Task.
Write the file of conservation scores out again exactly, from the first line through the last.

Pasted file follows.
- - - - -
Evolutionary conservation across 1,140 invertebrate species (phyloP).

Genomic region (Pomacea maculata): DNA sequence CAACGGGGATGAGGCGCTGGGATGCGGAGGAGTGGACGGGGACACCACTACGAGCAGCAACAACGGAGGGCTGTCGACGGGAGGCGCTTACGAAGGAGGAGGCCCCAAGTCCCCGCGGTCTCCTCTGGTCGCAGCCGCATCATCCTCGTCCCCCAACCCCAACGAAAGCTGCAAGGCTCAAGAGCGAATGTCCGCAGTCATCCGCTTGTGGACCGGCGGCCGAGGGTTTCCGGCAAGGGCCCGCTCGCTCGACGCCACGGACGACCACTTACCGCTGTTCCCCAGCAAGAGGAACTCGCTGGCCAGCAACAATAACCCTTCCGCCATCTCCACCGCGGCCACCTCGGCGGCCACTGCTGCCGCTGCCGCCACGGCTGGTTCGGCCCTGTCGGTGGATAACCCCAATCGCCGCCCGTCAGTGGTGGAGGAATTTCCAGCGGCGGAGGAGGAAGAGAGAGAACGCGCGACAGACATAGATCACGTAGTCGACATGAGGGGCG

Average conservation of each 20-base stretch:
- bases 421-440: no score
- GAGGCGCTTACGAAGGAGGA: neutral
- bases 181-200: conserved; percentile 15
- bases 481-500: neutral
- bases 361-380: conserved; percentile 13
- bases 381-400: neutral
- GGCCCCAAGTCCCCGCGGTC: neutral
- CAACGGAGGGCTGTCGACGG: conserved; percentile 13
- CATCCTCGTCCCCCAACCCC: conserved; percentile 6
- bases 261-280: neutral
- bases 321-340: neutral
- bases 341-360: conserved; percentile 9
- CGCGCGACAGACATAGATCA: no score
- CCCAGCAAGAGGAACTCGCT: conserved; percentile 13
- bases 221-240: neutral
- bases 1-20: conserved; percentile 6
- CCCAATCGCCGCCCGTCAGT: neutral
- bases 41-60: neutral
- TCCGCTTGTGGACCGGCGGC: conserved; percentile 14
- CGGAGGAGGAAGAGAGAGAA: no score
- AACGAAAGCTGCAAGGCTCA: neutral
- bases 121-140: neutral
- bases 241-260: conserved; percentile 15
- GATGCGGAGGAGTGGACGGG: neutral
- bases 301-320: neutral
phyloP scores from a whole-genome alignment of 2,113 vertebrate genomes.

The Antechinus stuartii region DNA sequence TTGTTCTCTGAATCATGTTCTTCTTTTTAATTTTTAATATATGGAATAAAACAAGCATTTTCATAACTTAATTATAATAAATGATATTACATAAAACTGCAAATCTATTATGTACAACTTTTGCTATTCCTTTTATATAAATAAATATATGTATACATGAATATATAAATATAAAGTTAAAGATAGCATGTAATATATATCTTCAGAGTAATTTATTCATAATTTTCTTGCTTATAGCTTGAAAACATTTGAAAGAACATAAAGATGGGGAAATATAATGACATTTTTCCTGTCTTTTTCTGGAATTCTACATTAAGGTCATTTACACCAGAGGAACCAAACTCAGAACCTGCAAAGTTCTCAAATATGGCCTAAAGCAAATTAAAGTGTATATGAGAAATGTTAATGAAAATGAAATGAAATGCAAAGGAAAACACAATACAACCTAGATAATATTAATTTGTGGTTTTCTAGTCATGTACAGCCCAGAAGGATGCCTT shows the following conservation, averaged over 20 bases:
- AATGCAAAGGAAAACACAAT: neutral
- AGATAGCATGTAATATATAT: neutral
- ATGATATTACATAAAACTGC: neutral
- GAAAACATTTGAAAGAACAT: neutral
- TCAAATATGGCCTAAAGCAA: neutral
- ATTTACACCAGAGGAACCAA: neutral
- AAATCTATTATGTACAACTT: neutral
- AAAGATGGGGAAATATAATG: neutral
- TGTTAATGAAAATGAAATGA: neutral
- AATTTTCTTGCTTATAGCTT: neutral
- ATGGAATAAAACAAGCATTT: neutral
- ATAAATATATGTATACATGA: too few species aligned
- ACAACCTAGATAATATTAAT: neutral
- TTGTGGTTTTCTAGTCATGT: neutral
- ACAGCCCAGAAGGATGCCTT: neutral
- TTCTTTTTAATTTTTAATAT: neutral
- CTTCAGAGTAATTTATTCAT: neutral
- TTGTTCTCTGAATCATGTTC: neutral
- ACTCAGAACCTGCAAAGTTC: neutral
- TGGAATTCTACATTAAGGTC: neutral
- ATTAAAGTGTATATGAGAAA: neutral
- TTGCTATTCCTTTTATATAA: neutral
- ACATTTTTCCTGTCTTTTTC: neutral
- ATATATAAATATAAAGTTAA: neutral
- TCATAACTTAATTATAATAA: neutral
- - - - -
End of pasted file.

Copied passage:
Evolutionary conservation across 1,140 invertebrate species (phyloP).

Genomic region (Pomacea maculata): DNA sequence CAACGGGGATGAGGCGCTGGGATGCGGAGGAGTGGACGGGGACACCACTACGAGCAGCAACAACGGAGGGCTGTCGACGGGAGGCGCTTACGAAGGAGGAGGCCCCAAGTCCCCGCGGTCTCCTCTGGTCGCAGCCGCATCATCCTCGTCCCCCAACCCCAACGAAAGCTGCAAGGCTCAAGAGCGAATGTCCGCAGTCATCCGCTTGTGGACCGGCGGCCGAGGGTTTCCGGCAAGGGCCCGCTCGCTCGACGCCACGGACGACCACTTACCGCTGTTCCCCAGCAAGAGGAACTCGCTGGCCAGCAACAATAACCCTTCCGCCATCTCCACCGCGGCCACCTCGGCGGCCACTGCTGCCGCTGCCGCCACGGCTGGTTCGGCCCTGTCGGTGGATAACCCCAATCGCCGCCCGTCAGTGGTGGAGGAATTTCCAGCGGCGGAGGAGGAAGAGAGAGAACGCGCGACAGACATAGATCACGTAGTCGACATGAGGGGCG

Average conservation of each 20-base stretch:
- bases 421-440: no score
- GAGGCGCTTACGAAGGAGGA: neutral
- bases 181-200: conserved; percentile 15
- bases 481-500: neutral
- bases 361-380: conserved; percentile 13
- bases 381-400: neutral
- GGCCCCAAGTCCCCGCGGTC: neutral
- CAACGGAGGGCTGTCGACGG: conserved; percentile 13
- CATCCTCGTCCCCCAACCCC: conserved; percentile 6
- bases 261-280: neutral
- bases 321-340: neutral
- bases 341-360: conserved; percentile 9
- CGCGCGACAGACATAGATCA: no score
- CCCAGCAAGAGGAACTCGCT: conserved; percentile 13
- bases 221-240: neutral
- bases 1-20: conserved; percentile 6
- CCCAATCGCCGCCCGTCAGT: neutral
- bases 41-60: neutral
- TCCGCTTGTGGACCGGCGGC: conserved; percentile 14
- CGGAGGAGGAAGAGAGAGAA: no score
- AACGAAAGCTGCAAGGCTCA: neutral
- bases 121-140: neutral
- bases 241-260: conserved; percentile 15
- GATGCGGAGGAGTGGACGGG: neutral
- bases 301-320: neutral
phyloP scores from a whole-genome alignment of 2,113 vertebrate genomes.

The Antechinus stuartii region DNA sequence TTGTTCTCTGAATCATGTTCTTCTTTTTAATTTTTAATATATGGAATAAAACAAGCATTTTCATAACTTAATTATAATAAATGATATTACATAAAACTGCAAATCTATTATGTACAACTTTTGCTATTCCTTTTATATAAATAAATATATGTATACATGAATATATAAATATAAAGTTAAAGATAGCATGTAATATATATCTTCAGAGTAATTTATTCATAATTTTCTTGCTTATAGCTTGAAAACATTTGAAAGAACATAAAGATGGGGAAATATAATGACATTTTTCCTGTCTTTTTCTGGAATTCTACATTAAGGTCATTTACACCAGAGGAACCAAACTCAGAACCTGCAAAGTTCTCAAATATGGCCTAAAGCAAATTAAAGTGTATATGAGAAATGTTAATGAAAATGAAATGAAATGCAAAGGAAAACACAATACAACCTAGATAATATTAATTTGTGGTTTTCTAGTCATGTACAGCCCAGAAGGATGCCTT shows the following conservation, averaged over 20 bases:
- AATGCAAAGGAAAACACAAT: neutral
- AGATAGCATGTAATATATAT: neutral
- ATGATATTACATAAAACTGC: neutral
- GAAAACATTTGAAAGAACAT: neutral
- TCAAATATGGCCTAAAGCAA: neutral
- ATTTACACCAGAGGAACCAA: neutral
- AAATCTATTATGTACAACTT: neutral
- AAAGATGGGGAAATATAATG: neutral
- TGTTAATGAAAATGAAATGA: neutral
- AATTTTCTTGCTTATAGCTT: neutral
- ATGGAATAAAACAAGCATTT: neutral
- ATAAATATATGTATACATGA: too few species aligned
- ACAACCTAGATAATATTAAT: neutral
- TTGTGGTTTTCTAGTCATGT: neutral
- ACAGCCCAGAAGGATGCCTT: neutral
- TTCTTTTTAATTTTTAATAT: neutral
- CTTCAGAGTAATTTATTCAT: neutral
- TTGTTCTCTGAATCATGTTC: neutral
- ACTCAGAACCTGCAAAGTTC: neutral
- TGGAATTCTACATTAAGGTC: neutral
- ATTAAAGTGTATATGAGAAA: neutral
- TTGCTATTCCTTTTATATAA: neutral
- ACATTTTTCCTGTCTTTTTC: neutral
- ATATATAAATATAAAGTTAA: neutral
- TCATAACTTAATTATAATAA: neutral